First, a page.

Two years later, the joint-stock company "Zieleniewski" received orders for the construction of the third bridge over the Vistula River in Krakow, and the shipyard "Zieleniewski" handed over to the Austrian police and border guards the "Melsztyn" side-wheeled ship, armed with a 75 mm gun. This ship was later used by the Polish army in the Polish-Bolshevik war in 1920. "Melsztyn" was submerged and mined twice, yet it continued to float until 1970.

Statek "Melsztyn" na Wiśle w Krakowie

In 1912, the construction of a foundry, a railway siding and a river shipyard on the Vistula River for the production of dredgers and steamboats was started. Three steamboats are built: "Tyniec", "Wanda" and "Copernicus". In the same time the Zieleniewski factory are renovating the roof truss of the Wawel Royal Castle, bought from the Austrian hands.

In 1913, the joint-stock company "Zieleniewski" buys the Machine Factory of Prince Lubomirski in Lviv, and conducts a merger with the First Galician Society for the Construction of Wagons and Machines in Sanok. The SAL Zieleniewski plant became the first Austrian multi-plant enterprise of the group type under the partition. In 1913, the Zieleniewski Concern starts the production of "Elzeta" two-stroke engines, designed by Edmund Zieleniewski. In 1914, the bodies of the victims of the attack in Sarajevo, the heir to the Austro-Hungarian throne, Archduke Ferdinand, and his wife, Sophia, were transported to Vienna in a refrigerator wagon manufactured by the company "L. Zieleniewski ".

1915 is the year of compulsory military management in the Concern, most of the factory staff are mobilized or evacuated from the city. The Krakow factory repairs artillery equipment and military cars, and cooperates with the Czech steelworks "Vitkowice" in the production of grenade launchers. 1918, the collapse of the Habsburg monarchy, the independent Polish state is reborn. The head of the Trade and Industry Section of the Polish Liquidation Commission, Edmund Paweł Zieleniewski jr., Takes over the fort on Kościuszko Mound from the capitulating Austrian army.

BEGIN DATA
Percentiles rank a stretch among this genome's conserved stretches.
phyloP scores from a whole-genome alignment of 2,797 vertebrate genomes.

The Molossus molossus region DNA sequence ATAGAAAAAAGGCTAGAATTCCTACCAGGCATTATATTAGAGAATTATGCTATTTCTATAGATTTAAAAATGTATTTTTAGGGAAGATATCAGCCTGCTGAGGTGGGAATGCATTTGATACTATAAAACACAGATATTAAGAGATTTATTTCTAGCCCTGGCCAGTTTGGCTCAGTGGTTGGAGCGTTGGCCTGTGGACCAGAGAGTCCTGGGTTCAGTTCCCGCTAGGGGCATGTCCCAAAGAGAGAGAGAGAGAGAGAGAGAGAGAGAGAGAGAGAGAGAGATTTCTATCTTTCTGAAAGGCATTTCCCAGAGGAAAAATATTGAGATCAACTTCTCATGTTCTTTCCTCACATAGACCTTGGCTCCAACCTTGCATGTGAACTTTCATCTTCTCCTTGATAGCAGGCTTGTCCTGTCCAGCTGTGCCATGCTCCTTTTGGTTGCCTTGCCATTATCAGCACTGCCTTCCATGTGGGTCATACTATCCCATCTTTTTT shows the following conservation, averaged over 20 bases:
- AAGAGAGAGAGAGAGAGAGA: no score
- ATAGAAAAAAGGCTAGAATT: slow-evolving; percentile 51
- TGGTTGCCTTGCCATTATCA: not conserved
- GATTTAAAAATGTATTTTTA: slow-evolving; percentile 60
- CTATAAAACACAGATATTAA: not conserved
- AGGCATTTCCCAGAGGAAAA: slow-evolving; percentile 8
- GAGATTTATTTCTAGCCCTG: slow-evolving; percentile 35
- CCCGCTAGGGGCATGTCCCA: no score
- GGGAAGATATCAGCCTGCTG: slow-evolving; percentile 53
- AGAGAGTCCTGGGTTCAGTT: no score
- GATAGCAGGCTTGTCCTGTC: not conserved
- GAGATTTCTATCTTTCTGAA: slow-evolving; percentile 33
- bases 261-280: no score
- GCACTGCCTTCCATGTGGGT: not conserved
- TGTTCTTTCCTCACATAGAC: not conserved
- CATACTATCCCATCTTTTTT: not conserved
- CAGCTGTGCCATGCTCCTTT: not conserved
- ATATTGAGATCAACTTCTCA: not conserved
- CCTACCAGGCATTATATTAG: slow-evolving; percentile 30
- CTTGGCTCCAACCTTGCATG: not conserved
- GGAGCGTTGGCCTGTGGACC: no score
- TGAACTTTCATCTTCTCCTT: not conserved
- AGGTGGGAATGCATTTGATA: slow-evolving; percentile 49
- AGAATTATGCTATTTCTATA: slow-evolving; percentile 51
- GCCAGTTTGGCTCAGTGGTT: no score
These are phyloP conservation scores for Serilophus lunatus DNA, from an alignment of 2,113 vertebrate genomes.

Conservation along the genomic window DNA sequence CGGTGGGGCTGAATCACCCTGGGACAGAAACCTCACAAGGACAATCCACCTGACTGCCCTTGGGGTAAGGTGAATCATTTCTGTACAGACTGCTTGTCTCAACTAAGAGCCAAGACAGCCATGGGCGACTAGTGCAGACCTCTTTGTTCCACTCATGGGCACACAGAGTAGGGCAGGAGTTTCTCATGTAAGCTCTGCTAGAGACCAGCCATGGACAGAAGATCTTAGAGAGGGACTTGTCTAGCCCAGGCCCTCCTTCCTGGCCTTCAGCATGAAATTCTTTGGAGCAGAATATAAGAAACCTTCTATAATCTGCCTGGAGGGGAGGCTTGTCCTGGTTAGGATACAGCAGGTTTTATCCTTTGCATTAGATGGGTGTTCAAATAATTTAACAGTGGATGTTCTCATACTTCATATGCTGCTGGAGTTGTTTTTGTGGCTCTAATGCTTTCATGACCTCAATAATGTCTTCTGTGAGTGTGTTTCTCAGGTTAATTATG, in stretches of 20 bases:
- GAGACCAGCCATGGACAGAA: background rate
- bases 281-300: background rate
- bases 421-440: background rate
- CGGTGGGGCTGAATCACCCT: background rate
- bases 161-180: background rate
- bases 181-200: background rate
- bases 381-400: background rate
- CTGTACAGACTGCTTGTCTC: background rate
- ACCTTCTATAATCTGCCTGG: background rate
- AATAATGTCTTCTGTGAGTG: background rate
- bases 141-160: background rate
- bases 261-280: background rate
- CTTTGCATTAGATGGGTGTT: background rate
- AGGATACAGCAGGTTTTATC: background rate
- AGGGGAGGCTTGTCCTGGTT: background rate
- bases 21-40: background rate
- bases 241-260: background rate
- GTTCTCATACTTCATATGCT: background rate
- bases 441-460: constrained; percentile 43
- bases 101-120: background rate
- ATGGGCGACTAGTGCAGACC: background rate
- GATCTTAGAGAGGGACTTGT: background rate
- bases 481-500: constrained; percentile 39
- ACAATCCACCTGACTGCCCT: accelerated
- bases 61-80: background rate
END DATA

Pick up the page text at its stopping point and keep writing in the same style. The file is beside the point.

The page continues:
The Zieleniewski factory employs 500 workers. The factory in Grzegórzki becomes the most important plant of the Concern. Edmund Zieleniewski, the managing director of the Concern, dies the following year.

In 1919, the Concern debuts on the stock exchange. In 1920, the Concern received government orders for the delivery of eight thousand freight cars and two thousand passenger cars in the years 1921–1928. In 1921, the long-time president of the Council of Governors, Leon Zieleniewski, dies. In 1922, on the initiative of Antoni Lewalski, the Concern took over the "Wagon" factory, which was being built in Ostrów Wielkopolski. The following year, an agreement is concluded with the German-owned Huta Pokój (Friedenshutte). This steel plant becomes the owner of the majority of the L. Zieleniewski Concern. In 1924, the Concern concludes an agreement with the London-based company "Babcock and Wilcox" for licensed production in a boiler equipment factory in Kraków. In the years 1924–1930, Edmund Paweł Zieleniewski was the administrative director of the Kraków factory. At the W. Fitzner plant in Siemianowice, Jan Zieleniewski, son of Edmund senior, is takes over the director post.  

Tabliczka znamionowa mostu na Wiśle w Krakowie